Netflix Adds 10M Subs In Q2, Beats Expectations In Stay-At-Home Era, But 3Q Forecast Disappoints

By Jill Goldsmith, Dade Hayes

John G Mabanglo/EPA/Shutterstock

Netflix added 10 million net new global subscribers last quarter, beating expectations as viewers hunkered down amid a pandemic. The company’s current third-quarter forecast disappointed however, knocking the stock down more than 11% in after hours trading.

In major news, chief content officer Ted Sarandos was named co-CEO alongside founder and chairman Reed Hastings.

Netflix net subscriber adds were above expectations of 8.26 million for the second quarter where it ended at 192.95 total subs. But  the company said it only expects to add 2.5 million net new subscribers in the third quarter, a significant slowdown compared with previous periods — and even compared with last year when it brought in 6.8 milllion new subscribers in the same period. It’s half of what Wall Street expected.

In his letter to shareholders that accompanies each earnings report, Hastings called huge growth in the first half of the year, when it added a total of 26 million net news subscribers, as “a pull-foward of our underlying adoption” and indicated that’s not realistically sustainable moving into the second half.

The 26 million paid memberships added in the first haflf of 2020 were nearly on par with the 28 million for all of 2019. “However, as we expected growth is slowing as consumers get through the initial shock of Covid and social restrictions,” Hastings said.

“As we navigate these turbulent circumstances, we’re focused on our members by continuing to improve the quality of our service and bringing new films and shows to people’s screens.”

The company’s stock has been among the best performers in the entertainment and media  space as the first, biggest, best stocked and most international of streamers despite a raft of new competitors. Its shares slipped this week however on jitters that the stock may have gotten too high and Wall Street punished it today on the numbers. The company has a history of volatile market moves when it reports its hotly anticipated numbers.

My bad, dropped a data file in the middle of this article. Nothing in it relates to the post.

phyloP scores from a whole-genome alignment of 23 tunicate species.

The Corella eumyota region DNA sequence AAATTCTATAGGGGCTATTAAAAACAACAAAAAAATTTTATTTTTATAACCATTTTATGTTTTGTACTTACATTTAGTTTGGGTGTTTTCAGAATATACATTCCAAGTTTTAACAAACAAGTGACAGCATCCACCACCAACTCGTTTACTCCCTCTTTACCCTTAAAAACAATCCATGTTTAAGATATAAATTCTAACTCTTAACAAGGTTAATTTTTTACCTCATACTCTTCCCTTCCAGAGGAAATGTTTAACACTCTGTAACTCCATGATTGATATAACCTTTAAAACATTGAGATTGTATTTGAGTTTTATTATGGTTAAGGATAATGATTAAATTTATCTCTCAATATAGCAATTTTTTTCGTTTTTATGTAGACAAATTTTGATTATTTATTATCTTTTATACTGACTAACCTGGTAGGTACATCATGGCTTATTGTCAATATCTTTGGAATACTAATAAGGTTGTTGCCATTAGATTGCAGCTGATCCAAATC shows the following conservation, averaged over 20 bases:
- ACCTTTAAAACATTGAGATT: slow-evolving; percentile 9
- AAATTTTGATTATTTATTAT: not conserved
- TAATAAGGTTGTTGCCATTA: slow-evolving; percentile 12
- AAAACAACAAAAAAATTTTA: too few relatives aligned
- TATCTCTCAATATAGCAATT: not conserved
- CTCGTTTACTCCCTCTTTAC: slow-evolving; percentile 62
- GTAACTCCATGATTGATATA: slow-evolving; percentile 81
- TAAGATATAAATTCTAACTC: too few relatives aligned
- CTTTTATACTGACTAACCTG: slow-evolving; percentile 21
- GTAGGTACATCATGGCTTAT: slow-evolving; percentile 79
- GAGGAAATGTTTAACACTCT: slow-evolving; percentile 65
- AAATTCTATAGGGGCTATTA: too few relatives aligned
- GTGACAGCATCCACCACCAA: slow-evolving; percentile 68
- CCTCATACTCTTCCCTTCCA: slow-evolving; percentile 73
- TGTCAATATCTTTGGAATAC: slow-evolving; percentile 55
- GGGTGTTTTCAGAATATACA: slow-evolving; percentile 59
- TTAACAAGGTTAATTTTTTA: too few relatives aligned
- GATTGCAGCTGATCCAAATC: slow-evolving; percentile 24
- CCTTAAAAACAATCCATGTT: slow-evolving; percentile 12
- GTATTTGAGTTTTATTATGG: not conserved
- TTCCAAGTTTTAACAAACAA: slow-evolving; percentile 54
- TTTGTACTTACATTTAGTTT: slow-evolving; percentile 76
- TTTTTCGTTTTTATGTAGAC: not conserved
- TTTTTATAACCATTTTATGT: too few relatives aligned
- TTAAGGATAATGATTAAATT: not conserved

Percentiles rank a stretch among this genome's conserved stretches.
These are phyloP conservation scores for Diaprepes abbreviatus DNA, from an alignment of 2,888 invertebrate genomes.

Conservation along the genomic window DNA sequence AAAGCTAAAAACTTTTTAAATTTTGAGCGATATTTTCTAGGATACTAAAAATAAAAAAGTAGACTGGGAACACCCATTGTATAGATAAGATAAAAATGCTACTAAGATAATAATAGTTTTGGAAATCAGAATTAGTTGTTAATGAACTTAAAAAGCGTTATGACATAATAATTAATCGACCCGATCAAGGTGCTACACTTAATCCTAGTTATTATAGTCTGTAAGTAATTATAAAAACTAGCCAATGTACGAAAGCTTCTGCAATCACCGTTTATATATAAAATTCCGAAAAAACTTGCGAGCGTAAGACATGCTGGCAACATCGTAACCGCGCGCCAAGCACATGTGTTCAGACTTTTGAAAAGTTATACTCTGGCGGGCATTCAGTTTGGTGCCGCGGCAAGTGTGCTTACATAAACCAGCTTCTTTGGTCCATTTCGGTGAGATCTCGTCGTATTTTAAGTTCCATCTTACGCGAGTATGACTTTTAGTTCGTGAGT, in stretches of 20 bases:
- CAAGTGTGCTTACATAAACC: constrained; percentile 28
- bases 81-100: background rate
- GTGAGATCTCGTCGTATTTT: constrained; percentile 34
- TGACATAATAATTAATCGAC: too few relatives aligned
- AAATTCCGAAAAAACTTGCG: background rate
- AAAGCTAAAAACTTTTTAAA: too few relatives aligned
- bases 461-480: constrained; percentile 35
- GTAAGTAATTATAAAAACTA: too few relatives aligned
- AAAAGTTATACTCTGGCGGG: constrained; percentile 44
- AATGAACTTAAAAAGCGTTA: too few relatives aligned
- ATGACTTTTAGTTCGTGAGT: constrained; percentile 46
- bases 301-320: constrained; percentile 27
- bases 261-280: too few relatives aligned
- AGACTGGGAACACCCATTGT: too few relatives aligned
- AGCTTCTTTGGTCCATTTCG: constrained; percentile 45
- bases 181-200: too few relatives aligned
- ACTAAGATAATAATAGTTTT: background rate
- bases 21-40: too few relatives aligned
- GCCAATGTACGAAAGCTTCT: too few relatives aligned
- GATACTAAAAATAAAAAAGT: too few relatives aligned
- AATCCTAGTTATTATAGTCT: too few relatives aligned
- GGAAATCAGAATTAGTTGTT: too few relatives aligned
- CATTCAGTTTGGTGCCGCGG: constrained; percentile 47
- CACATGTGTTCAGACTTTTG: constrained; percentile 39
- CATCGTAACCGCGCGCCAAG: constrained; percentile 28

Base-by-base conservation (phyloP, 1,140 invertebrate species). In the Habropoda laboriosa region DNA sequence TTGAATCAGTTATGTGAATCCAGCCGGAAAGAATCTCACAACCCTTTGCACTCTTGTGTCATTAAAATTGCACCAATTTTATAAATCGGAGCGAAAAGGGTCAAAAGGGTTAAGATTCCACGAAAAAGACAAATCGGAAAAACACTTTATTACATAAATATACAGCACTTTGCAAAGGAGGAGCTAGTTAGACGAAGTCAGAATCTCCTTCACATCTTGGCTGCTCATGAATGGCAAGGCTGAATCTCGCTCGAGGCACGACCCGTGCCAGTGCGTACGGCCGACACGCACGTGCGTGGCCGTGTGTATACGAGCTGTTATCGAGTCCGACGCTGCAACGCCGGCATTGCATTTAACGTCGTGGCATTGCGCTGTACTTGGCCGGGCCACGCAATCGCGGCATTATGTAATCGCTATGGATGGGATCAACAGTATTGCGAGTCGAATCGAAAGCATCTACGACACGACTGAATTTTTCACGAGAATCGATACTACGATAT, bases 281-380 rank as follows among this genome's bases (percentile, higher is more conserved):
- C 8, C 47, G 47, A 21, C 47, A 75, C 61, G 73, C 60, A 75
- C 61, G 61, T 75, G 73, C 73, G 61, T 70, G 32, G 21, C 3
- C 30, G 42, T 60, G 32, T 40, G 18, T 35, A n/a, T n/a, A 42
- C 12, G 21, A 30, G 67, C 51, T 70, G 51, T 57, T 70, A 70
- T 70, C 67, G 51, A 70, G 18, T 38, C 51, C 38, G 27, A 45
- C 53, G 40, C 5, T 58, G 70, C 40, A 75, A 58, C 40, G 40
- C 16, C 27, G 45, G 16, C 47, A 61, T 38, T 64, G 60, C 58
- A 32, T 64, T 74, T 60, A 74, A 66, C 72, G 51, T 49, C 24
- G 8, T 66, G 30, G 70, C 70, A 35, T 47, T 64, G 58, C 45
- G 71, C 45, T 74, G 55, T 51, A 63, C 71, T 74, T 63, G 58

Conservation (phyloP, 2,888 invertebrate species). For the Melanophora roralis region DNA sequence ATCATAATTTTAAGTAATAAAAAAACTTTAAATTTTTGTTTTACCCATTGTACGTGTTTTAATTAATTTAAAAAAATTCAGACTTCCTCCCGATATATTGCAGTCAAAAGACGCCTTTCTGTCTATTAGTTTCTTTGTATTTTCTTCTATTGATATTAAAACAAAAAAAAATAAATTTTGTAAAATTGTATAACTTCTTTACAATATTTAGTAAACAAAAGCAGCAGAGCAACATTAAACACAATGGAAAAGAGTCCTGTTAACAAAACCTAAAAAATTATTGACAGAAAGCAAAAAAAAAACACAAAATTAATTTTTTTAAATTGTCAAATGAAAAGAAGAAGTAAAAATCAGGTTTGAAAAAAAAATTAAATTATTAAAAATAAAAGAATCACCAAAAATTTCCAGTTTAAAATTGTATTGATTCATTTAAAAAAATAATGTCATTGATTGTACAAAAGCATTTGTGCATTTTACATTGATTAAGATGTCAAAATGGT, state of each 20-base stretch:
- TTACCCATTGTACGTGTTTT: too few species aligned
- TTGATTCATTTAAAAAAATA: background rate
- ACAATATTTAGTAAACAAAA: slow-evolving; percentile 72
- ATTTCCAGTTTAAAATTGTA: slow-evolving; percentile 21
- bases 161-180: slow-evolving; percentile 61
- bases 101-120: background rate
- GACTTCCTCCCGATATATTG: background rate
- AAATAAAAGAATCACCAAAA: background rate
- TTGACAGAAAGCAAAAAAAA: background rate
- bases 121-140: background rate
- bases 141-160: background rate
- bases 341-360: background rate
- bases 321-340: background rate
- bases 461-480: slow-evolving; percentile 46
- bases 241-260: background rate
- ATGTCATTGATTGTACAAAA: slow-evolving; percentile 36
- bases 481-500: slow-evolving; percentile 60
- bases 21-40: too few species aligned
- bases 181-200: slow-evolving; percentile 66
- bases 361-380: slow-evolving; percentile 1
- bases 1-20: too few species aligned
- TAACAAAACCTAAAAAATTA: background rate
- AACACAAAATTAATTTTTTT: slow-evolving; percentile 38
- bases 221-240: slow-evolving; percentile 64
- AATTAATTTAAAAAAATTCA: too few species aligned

Netflix reported earnings per share of $1.59, below Wall Street analyst consensus of $1.81 but way up from $0.60 the year before. Net profit jumped to $720 million from $271 million.

Revenue of $6.15 billion beat expectations of $6.08 billion and was up 25% from the year earlier quarter. Operating income nearly doubled to $1.34 billion.

A key metric, free cash flow, was nearly $900 million compared with a negative $594 million the year before. Improving FCF is being driven in part as the company digests its big move into original programming that requires more cash upfront versus licensed content. It also said the COVID-19 related pause in production has pushed cash spending on content into the second half of the year.

Netflix said it ended the second quarter with more than $7 billion of cash and equivalents on its balance sheet. Combined with a $750 million credit facility, which remains undrawn, and improving FCF profile, it has sufficient liquidity to fund its operations for over 12 months, it said. As a result, the company doesn’t expect to tap the debt markets for the remainder of 2020.

It has about $16 billion in debt.

Netflix noted a “slight hit to revenue” as it stopped billing people who haven’t used the service for the last two years.  “A very small percentage of our members have not watched anything for the last two years and although we make it easy for people to cancel their subscriptions with just a few clicks, they have not taken advantage of that ability. So we decided to stop billing them and will do so for members meeting the same criteria going forward. Like all of our former members, they can easily restart their membership in the future,” Hastings said.

“We believe that pro-consumer policies like this are the right thing to do and that the long term benefits will outweigh the short term costs. In a world where consumers have many subscriptions, auto-pause on billing after an extended period of non-use should be how leading services operate.”

In April, Netflix reported adding nearly 16 million new subscribers, smashing all estimates as COVID-19 spurred a surge in streaming. At that time, the company warned its outlook for the second quarter was “mostly guesswork” because of uncertainty about the status of stay-at-home orders around the world.

While Netflix stock showed some vulnerability in 2019 as the company saw domestic growth flatten and Disney and Apple launched new streaming services, in 2020 it has been a juggernaut. Rising 60% in the year to date, it has been one of the top performers in the S&P 500 even as HBO Max and Peacock have also joined the fray.

One weapon in the company’s arsenal in this challenging year has been the volume and geographic diversity of its original productions. The company has greater global reach in streaming than any competitor, enabling it to face minimal effects thus far from widespread shutdowns during the pandemic.


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